I've been studying the gut. But only vaguely, somewhat half-heartedly, with a bit of a screen between my searching and the root. I know we are bombarded these days by promising probiotics, pretty kombuchas, and leaky-gut videos on social media, warning us of the longterm health effects of damaged, low-bacteria-count intestines.
So I just keep drawing my own intestines, in hopes of bringing them some comfort, some ease.
Since childhood my stomach has both served me and tortured me: I have memories of spoonfuls of mineral oil, having my stomach prodded by the doctor, and lots of time in the bathroom. My stomach and its conversations have taken different forms at each phase of my life, and my awareness of the interconnectivity of my internal and external systems has expanded.
I oscillate between using poetry to understand my own physical undertakings/reactions; and published, spoken, or googled information drops. This has led to a lifelong commitment to focusing in on the nervous system and its dealings in my eating, digestion, metabolism. And yet the poetry of it often gets in the way of all the directives. I know how certain foods make me feel. And yet I know how certain situations make me feel even more intimately. Is it the intake, or the INTAKE?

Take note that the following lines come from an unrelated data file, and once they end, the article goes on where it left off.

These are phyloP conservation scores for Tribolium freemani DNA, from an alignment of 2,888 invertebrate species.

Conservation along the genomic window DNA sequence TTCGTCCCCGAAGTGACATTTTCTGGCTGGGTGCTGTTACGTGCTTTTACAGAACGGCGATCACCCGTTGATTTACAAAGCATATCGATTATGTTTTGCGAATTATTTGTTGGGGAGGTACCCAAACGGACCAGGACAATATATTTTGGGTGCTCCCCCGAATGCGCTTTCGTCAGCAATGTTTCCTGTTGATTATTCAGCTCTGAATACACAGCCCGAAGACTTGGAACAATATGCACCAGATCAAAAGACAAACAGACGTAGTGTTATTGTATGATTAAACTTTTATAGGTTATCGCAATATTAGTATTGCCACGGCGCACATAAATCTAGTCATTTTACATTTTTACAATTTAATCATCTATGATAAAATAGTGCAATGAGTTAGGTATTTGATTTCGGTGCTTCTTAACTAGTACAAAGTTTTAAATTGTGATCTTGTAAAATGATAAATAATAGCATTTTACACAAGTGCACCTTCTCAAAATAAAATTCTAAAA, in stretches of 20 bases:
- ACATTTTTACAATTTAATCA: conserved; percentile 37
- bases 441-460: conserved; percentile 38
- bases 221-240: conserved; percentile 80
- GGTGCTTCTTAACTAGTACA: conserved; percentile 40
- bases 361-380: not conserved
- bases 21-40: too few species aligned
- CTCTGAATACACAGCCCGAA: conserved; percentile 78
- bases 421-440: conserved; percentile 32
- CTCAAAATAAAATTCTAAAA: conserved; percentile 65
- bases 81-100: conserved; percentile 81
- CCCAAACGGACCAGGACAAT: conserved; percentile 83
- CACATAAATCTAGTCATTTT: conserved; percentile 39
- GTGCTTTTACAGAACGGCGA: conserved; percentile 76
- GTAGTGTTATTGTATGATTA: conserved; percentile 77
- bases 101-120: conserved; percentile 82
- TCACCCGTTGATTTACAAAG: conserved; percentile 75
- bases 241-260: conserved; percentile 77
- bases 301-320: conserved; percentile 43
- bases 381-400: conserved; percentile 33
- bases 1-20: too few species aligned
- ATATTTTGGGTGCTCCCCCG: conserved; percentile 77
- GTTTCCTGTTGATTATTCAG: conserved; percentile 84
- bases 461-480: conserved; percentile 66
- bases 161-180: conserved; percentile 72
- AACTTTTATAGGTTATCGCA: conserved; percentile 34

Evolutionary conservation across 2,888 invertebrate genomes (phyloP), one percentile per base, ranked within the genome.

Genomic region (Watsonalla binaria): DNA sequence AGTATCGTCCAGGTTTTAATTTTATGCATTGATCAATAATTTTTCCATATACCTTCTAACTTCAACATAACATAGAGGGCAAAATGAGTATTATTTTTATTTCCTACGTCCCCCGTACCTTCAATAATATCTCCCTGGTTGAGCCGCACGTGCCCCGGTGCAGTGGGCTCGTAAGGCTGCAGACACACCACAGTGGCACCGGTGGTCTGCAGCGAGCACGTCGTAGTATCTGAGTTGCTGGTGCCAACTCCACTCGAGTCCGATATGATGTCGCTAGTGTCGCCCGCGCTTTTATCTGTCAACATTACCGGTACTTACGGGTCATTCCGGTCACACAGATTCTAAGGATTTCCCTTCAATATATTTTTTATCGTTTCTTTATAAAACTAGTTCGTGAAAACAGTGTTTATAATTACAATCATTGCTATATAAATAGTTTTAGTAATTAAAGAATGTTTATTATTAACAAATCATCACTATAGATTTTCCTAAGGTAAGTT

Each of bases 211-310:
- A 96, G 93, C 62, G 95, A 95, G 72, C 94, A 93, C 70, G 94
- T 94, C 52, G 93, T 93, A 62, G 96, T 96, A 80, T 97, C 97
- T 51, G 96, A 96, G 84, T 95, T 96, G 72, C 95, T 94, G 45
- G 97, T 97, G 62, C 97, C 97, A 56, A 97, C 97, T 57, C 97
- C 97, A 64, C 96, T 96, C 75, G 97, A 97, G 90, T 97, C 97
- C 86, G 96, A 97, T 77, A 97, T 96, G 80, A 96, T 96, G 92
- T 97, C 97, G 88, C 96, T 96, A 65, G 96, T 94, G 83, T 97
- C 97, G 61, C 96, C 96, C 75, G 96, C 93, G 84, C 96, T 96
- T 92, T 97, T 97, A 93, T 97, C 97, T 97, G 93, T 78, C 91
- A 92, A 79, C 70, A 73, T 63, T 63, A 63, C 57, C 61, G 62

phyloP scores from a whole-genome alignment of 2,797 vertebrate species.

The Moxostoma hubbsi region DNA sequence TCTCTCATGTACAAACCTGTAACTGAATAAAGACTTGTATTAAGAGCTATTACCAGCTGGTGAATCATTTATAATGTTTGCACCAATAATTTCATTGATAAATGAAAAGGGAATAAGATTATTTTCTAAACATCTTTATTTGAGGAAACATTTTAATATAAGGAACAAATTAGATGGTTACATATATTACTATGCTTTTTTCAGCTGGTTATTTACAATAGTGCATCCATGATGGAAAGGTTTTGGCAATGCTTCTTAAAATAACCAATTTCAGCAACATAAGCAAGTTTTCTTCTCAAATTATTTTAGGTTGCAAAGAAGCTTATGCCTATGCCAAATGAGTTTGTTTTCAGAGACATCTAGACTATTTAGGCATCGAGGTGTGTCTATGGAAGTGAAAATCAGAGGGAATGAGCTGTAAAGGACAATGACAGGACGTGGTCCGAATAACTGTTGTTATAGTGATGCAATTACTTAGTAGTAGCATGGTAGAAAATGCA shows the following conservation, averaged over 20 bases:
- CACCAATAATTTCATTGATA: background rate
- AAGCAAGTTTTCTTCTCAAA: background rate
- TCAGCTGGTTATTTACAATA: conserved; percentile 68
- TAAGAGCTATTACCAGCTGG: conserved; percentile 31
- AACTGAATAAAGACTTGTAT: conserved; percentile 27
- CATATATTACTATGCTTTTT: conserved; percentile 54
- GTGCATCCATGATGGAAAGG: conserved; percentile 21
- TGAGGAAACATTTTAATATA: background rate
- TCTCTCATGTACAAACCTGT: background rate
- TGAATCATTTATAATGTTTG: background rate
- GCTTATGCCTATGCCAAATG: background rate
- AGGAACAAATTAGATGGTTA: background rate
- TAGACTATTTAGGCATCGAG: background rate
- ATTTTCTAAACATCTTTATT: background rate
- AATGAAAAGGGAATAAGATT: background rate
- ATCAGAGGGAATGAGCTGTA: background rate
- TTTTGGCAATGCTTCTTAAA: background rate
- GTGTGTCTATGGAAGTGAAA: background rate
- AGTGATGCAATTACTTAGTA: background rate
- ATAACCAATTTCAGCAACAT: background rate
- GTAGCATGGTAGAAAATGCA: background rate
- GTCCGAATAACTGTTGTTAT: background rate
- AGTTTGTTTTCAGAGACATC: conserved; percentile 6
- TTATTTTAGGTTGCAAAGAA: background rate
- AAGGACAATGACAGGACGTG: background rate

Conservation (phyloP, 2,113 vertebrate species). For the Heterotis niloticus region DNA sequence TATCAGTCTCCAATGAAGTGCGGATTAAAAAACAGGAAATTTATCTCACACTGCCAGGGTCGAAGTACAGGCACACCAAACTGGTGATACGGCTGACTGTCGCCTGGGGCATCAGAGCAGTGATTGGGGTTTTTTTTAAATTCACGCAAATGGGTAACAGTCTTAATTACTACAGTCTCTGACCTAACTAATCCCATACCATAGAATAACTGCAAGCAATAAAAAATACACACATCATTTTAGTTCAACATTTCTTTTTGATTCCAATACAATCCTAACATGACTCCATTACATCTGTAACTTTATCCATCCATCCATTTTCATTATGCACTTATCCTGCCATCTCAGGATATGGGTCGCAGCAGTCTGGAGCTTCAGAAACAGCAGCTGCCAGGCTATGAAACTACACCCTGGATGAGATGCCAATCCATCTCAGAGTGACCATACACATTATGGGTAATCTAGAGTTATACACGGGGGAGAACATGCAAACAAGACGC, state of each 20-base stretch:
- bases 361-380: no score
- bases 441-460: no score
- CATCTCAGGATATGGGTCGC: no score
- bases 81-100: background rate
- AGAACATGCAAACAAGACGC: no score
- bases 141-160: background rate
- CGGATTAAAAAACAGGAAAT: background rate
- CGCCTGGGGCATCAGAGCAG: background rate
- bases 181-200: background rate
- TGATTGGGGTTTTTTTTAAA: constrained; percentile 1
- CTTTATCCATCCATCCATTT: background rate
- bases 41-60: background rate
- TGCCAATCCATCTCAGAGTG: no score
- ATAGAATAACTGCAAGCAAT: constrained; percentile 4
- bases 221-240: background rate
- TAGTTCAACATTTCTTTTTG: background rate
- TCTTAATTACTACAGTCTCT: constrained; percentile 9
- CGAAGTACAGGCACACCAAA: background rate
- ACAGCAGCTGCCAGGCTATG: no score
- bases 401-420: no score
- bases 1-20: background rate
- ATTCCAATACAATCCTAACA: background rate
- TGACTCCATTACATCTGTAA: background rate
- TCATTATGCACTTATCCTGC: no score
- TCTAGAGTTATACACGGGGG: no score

I remember a film maker, at a film festival, musing on his need to maintain a diet of specific visual material: he compared art to food. It seems as though each of our presences is also food for one another - we intake, and outtake - each other. We digest whole moments, and our stomachs buzz with anticipatory joy; anxious clenching; ease-filled air; bubbly curiosity. (too cheesy? like cheese pizza? which, btw, I can digest quite well in the company of teen artists, celebrating... but not in a moment of stress-filled solo eating)
more to come on this... thanks for reading about one of my (many) obsessions.
lovely anatomy below, from an old textbook, fffound at the gem that is mostly books.